[1.20-3.08] [1.30-3.47]




Age 60y or less

More than 60y







No t-MDS








No prior HMA








OS: overall survival, HR: Hazard ratio, CI: confidence interval, y: year, m: month, adverse K: adverse karyotype (per IPSS classification), RAEB: refractory anemia with excess of blasts (here limited to 5% to 10% bone marrow blasts), SD: stable disease, loss of HI: loss of hematologic improvement without bone marrow progression, PD: progressive disease at failure (to RAEB-2 or AML), LEN: lenalidomide, t-MDS: therapy-related MDS.

Influence of the type of lenalidomide failure on the outcome of MDS patients without deletion 5q.

Figure 2: Influence of the type of lenalidomide failure on the outcome of MDS patients without deletion 5q. Survival is defined from documentation of failure to death of any cause or last-follow-up and is expressed in months. SD: stable disease, loss of HI: loss of hematologic improvement without bone marrow progression, PD: progressive disease at failure (to RAEB-2 or AML), LEN: lenalidomide.

Impact of treatment strategies after failure of lenalidomide

Information on the treatment given after failure of LEN was available for 358 patients (93% of the cohort). Their characteristics are depicted in Supplemental Table 2. Best supportive care was the only modality used for 116 patients (32%), who had a median overall survival of 36 months (95%CI [26-47], as seen on Figure 3). Receiving other MDS therapies was associated with a significantly better survival (median OS 44 months 95%CI [35-54], p = 0.03). Of note, we did not observe a significant benefit of active treatment in the subgroup of patients with RARS at the time of failure (median OS 51 months for patients treated with BSC (n = 53) vs 62 months for patients treated with active treatment (n = 55), p = 0.52, see Supplemental Figure 1)

It is important to notice that outcome varied according to the strategy: a group of patients (n = 123, 34%) was treated with HMAs (74% with azacitidine), with only 11 of them treated for progressive disease. Thirty patients (of 115 patients with available response data, 26%) were documented as responders and median survival was 51 months (95%CI [35-67], p = 0.01 as compared to BSC). Of note, the response rate to HMA was not statistically different between the different types of failure (28% for non-responders vs 20% for the other patients, p = 0.33). Response to HMA in patients with RARS was 36% (9/25 evaluated patients, p = 0.2 vs non-RARS patients (23%, 21/90)). Thirty-seven patients (10%) received ESA, including only 3 patients not previously treated with ESA before LEN. 1 response was noted out of 22 reported outcomes; median OS was not reached (p = NS as compared to BSC), likely reflecting selection of a patient group with indolent disease (Supplemental Table 2).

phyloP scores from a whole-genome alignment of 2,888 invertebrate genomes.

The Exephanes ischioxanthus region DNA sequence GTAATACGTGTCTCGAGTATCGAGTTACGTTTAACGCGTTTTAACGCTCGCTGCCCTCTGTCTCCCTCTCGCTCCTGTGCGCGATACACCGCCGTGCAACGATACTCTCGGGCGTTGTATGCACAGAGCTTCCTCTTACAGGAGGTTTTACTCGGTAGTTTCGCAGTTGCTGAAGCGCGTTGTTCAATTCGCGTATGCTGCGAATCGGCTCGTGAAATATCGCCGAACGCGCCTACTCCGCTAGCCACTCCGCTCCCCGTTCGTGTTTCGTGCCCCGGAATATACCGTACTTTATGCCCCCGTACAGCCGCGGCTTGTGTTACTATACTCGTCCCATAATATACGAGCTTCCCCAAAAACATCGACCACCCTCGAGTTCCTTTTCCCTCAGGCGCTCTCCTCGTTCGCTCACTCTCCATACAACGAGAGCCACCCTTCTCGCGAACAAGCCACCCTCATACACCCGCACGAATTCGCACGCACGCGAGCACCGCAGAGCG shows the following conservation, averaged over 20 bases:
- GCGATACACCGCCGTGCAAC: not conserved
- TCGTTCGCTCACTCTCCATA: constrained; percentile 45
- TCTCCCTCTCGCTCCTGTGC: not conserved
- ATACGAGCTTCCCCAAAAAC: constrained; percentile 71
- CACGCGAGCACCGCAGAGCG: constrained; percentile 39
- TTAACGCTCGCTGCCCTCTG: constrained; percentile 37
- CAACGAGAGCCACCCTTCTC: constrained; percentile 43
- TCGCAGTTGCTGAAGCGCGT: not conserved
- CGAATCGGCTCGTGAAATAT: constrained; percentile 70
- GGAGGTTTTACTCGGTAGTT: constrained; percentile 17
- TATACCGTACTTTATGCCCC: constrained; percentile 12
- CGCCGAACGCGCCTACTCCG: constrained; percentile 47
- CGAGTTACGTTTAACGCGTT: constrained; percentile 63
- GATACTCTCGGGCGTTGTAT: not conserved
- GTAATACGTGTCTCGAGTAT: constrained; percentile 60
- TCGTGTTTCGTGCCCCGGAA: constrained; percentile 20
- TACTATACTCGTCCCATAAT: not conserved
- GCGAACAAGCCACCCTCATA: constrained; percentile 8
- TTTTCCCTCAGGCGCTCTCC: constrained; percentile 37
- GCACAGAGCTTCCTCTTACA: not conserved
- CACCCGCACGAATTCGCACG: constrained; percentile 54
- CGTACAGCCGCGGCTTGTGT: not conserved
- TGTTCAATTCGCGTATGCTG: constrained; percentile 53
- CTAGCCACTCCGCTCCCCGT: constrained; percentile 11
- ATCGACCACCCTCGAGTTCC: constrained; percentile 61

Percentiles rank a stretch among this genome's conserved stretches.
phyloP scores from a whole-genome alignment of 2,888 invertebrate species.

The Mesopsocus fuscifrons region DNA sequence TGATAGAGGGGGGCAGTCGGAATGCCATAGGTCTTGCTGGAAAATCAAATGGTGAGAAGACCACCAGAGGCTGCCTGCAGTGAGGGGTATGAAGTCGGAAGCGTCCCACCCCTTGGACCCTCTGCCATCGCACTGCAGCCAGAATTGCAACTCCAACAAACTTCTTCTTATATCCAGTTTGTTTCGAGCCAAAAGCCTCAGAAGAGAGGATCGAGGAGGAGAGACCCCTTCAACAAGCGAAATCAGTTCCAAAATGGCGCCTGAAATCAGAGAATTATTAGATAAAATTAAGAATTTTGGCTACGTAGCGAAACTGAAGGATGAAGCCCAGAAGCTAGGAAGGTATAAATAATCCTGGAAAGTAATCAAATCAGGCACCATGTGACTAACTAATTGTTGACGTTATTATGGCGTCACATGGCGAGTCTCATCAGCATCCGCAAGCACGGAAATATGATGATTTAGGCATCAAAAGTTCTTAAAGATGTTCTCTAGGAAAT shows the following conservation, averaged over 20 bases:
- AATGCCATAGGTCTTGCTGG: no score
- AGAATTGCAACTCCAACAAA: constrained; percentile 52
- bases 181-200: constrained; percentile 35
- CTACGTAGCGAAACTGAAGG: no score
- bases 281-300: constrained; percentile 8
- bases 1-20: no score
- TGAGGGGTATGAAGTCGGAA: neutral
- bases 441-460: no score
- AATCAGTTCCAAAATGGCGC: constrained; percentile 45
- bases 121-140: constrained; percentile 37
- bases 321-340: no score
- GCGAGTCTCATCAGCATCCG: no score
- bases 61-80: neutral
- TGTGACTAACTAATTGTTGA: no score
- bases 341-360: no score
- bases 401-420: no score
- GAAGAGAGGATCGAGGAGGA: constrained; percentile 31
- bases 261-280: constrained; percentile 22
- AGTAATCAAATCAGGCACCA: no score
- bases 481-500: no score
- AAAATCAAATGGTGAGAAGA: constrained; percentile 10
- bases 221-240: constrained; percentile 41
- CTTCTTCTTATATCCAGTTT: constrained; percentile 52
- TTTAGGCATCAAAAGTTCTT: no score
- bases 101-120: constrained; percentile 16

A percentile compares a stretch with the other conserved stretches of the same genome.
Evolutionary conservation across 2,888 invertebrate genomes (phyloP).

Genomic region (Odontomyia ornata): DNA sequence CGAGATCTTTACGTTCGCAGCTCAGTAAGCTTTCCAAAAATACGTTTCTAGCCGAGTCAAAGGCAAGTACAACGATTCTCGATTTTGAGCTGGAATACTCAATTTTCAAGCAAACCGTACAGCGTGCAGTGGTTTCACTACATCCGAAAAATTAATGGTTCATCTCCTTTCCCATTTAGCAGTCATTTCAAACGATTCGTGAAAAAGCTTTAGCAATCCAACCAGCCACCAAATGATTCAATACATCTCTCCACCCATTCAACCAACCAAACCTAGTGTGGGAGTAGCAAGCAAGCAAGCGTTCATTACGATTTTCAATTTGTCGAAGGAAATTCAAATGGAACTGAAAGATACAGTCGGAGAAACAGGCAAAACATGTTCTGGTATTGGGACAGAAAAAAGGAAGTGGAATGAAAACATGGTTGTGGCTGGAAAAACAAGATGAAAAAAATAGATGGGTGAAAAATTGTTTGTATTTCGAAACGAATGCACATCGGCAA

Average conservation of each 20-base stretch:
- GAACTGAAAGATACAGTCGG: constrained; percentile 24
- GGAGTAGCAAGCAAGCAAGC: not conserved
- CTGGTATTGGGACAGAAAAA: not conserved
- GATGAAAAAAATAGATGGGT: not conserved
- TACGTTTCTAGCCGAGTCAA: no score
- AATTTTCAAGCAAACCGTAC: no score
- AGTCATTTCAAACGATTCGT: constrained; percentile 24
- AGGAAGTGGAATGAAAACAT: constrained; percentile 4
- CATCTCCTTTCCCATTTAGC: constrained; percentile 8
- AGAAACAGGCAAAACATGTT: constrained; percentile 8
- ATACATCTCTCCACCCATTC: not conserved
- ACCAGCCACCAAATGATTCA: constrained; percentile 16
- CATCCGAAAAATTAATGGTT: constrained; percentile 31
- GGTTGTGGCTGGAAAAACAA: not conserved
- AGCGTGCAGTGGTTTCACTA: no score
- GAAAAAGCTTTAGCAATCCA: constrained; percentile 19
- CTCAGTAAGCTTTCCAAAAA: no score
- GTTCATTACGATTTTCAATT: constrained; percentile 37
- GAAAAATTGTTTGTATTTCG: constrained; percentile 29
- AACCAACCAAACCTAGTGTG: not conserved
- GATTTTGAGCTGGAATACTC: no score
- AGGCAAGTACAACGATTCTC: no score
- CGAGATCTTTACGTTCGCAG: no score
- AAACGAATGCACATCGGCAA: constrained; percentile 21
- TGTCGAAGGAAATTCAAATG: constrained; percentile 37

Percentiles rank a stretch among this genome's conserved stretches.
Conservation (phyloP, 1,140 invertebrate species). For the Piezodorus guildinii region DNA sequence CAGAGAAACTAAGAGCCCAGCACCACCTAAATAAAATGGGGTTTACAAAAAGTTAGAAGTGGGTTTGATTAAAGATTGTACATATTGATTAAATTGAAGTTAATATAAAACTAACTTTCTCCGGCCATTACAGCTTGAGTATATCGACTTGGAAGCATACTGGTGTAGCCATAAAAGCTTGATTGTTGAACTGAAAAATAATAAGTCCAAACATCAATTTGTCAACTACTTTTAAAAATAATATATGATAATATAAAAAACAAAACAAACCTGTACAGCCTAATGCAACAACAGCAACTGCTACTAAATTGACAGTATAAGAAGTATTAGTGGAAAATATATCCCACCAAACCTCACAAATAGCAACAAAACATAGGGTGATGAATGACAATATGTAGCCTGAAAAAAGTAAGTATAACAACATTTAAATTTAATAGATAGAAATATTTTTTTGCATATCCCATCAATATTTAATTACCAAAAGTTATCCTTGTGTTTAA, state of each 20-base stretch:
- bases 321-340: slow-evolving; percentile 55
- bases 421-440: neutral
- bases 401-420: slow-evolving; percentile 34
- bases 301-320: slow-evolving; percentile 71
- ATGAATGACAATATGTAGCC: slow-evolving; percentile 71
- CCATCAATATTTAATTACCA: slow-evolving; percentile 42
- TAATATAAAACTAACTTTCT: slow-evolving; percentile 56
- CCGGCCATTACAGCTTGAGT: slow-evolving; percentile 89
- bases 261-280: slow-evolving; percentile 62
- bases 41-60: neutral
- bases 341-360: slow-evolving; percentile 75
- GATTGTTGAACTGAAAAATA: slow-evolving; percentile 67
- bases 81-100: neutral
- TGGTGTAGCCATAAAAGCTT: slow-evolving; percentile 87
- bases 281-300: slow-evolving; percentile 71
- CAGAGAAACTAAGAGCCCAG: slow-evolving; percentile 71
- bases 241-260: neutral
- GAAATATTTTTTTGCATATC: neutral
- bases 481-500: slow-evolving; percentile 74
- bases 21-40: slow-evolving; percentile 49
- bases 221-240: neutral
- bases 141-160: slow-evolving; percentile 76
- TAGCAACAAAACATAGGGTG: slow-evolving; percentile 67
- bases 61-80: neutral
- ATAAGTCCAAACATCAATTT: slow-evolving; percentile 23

Response to conventional chemotherapy for the 25 patients experiencing disease progression was 20% (5 CR); median survival was 8 months (95%CI [3-14], p < 0.001 as compared to BSC). Allogeneic transplantation was the upfront treatment after LEN failure for only 6 patients; an additional 19 patients were allotransplanted after other modalities of treatment. The median OS of these 25 patients was 43 months (p = 0.84 as compared to BSC). Among the remaining 51 patients treated with other modalities, 12 patients received immunosuppressive therapies (ATG +/- cyclosporine (n = 6), cyclosporine alone (n = 3), rituximab (n = 2), TNF inhibitor (n = 1), 3 responders), 9 patients received thalidomide (2 responders), 30 patients received investigational agents (ruxolitinib, erlotinib, rigosertib, TLK199, TGF beta inhibitors, and others). 4 of these 51 patients responded to treatment.

Impact of post-lenalidomide strategies on outcome of MDS patients without deletion 5q.

Figure 3: Impact of post-lenalidomide strategies on outcome of MDS patients without deletion 5q. Survival is defined from documentation of failure to death of any cause or last-follow-up and is expressed in months. BSC; best supportive care, chemo: chemotherapy (including AML like induction regimen or lower dose standard chemo), HMA: hypomethylating agents, ESA: erythropoiesis stimulating agents, Allo: allogeneic transplantation, LEN: lenalidomide.


This is the first large study focusing on the outcome of patients with lower-risk myelodysplastic syndromes without deletion 5q after failure of lenalidomide. We observed a good overall survival of the patients with a median of 43 months and showed that disease characteristics and type of failure were the main determinants of outcome after failure of LEN. Hypomethylating agents may represent one of the suitable options for these patients.